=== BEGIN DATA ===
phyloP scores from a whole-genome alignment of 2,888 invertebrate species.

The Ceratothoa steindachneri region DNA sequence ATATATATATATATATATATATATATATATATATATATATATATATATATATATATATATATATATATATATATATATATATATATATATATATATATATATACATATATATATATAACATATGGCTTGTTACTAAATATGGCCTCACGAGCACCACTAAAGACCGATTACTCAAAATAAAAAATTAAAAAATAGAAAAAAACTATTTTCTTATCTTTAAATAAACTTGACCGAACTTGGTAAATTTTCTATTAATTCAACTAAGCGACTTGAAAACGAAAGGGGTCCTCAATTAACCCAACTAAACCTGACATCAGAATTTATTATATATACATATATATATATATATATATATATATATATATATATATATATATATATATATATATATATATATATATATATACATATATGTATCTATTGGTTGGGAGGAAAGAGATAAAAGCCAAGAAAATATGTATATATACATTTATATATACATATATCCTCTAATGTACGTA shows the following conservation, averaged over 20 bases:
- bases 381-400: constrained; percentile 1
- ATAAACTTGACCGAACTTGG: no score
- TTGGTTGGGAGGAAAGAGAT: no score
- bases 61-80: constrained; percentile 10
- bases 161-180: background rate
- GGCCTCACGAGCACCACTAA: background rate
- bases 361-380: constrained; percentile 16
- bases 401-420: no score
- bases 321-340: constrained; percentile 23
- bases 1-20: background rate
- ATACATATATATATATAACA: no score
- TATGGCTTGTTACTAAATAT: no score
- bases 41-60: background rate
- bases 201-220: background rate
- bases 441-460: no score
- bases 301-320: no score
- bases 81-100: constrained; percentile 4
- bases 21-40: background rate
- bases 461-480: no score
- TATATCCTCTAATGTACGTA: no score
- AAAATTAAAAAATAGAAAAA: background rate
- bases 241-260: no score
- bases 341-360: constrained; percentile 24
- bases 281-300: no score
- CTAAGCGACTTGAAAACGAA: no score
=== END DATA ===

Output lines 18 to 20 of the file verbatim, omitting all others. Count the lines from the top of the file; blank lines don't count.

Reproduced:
- bases 301-320: no score
- bases 81-100: constrained; percentile 4
- bases 21-40: background rate